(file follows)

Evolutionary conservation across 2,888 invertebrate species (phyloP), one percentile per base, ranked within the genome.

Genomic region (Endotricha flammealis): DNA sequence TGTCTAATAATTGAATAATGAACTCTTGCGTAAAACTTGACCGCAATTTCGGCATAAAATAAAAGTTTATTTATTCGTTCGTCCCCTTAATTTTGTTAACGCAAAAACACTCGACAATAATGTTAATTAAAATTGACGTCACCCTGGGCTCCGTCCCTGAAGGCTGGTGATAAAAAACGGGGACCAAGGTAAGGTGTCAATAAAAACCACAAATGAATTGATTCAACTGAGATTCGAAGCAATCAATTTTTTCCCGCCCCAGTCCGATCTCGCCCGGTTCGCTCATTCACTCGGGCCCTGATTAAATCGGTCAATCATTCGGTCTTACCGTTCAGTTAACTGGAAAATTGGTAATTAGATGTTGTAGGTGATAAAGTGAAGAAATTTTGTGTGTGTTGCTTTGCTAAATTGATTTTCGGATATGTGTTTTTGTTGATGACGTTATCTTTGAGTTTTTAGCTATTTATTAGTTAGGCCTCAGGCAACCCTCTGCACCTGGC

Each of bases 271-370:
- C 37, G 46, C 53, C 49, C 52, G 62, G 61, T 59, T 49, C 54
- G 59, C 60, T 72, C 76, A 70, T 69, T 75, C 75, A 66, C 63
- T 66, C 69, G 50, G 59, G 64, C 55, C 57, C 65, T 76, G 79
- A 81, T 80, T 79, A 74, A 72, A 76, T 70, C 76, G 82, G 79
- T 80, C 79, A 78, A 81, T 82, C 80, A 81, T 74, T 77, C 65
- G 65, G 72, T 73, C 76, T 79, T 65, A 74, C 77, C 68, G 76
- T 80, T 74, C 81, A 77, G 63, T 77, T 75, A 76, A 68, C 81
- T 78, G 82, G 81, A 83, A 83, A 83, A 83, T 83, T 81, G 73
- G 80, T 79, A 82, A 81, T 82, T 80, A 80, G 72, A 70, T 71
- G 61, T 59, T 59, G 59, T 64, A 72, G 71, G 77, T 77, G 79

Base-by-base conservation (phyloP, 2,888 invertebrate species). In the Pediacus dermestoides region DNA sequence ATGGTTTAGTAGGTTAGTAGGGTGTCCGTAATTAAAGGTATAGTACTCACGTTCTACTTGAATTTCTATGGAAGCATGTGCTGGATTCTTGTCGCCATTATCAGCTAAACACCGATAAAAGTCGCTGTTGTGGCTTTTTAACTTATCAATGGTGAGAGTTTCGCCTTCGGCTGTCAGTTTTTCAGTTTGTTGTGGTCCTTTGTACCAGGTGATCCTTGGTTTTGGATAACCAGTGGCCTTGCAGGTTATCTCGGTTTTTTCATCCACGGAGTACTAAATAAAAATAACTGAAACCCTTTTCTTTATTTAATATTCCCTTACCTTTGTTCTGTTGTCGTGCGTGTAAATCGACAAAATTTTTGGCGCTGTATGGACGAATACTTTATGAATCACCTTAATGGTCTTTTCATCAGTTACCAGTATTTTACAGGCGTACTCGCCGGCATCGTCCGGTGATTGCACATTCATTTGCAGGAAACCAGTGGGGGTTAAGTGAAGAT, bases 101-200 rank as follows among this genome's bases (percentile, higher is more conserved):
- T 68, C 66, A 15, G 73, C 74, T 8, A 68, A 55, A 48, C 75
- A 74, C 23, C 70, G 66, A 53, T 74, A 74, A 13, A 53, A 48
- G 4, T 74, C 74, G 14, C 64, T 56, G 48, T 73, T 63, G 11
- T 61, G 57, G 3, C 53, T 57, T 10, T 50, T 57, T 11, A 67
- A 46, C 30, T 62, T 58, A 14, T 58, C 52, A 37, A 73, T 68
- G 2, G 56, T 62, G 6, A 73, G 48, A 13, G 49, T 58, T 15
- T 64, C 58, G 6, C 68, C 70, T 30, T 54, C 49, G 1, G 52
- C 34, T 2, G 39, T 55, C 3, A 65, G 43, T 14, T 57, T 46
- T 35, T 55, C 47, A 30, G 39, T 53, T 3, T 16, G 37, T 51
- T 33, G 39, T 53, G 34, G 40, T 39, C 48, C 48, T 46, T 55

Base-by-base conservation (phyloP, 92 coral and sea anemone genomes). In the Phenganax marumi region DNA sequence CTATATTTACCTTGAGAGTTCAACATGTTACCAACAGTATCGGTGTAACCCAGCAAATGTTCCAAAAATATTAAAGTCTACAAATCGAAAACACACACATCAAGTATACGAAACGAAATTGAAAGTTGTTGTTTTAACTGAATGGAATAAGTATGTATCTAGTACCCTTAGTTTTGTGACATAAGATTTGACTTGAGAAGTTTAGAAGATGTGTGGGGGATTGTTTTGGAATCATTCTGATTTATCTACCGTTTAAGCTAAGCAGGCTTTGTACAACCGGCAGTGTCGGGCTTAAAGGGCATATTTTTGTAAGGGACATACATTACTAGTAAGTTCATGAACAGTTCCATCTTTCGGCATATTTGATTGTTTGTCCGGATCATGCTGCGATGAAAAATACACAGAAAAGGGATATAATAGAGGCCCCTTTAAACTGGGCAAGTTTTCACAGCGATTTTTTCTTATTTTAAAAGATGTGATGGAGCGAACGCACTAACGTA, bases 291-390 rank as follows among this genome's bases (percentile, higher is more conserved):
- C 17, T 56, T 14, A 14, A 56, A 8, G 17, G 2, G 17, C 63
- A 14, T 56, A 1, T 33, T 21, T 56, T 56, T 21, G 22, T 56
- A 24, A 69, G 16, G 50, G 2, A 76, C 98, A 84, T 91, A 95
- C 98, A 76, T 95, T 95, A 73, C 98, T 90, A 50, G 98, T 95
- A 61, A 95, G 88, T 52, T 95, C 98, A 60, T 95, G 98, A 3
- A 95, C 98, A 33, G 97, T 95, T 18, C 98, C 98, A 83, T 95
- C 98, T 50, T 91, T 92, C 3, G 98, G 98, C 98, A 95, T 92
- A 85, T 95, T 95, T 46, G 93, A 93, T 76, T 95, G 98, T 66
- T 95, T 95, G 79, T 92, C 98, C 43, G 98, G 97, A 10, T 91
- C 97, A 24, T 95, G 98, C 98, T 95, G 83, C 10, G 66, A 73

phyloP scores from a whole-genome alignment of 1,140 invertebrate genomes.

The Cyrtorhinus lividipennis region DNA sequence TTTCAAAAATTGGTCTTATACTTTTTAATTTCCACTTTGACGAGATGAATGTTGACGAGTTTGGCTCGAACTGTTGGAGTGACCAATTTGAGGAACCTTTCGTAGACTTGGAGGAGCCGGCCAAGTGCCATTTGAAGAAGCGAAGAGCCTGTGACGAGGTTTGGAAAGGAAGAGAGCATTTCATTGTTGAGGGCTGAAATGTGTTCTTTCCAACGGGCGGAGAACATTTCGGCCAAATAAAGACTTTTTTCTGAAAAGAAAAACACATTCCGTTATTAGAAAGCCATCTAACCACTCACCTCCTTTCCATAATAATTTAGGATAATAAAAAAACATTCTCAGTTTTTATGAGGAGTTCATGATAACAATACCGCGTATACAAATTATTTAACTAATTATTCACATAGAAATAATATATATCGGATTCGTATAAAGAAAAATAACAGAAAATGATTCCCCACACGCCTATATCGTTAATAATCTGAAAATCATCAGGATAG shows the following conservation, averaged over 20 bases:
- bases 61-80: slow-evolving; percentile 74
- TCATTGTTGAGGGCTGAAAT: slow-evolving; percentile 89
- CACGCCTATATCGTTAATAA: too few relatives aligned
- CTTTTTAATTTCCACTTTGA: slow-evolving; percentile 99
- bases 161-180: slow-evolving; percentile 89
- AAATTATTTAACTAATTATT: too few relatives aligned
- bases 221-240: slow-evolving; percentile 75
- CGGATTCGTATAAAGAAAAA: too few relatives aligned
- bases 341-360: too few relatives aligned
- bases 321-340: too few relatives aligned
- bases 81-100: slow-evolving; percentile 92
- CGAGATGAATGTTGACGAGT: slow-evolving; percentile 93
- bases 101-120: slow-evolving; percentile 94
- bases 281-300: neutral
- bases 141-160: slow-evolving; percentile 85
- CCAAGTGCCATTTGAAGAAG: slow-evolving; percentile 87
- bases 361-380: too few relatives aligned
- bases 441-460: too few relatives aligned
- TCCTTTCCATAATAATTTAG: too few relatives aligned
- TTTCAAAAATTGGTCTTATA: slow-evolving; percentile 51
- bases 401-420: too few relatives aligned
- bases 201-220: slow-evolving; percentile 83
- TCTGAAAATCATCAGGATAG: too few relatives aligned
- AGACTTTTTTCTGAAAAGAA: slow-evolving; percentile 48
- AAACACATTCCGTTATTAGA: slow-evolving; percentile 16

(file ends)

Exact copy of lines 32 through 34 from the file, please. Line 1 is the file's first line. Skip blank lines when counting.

- C 98, T 50, T 91, T 92, C 3, G 98, G 98, C 98, A 95, T 92
- A 85, T 95, T 95, T 46, G 93, A 93, T 76, T 95, G 98, T 66
- T 95, T 95, G 79, T 92, C 98, C 43, G 98, G 97, A 10, T 91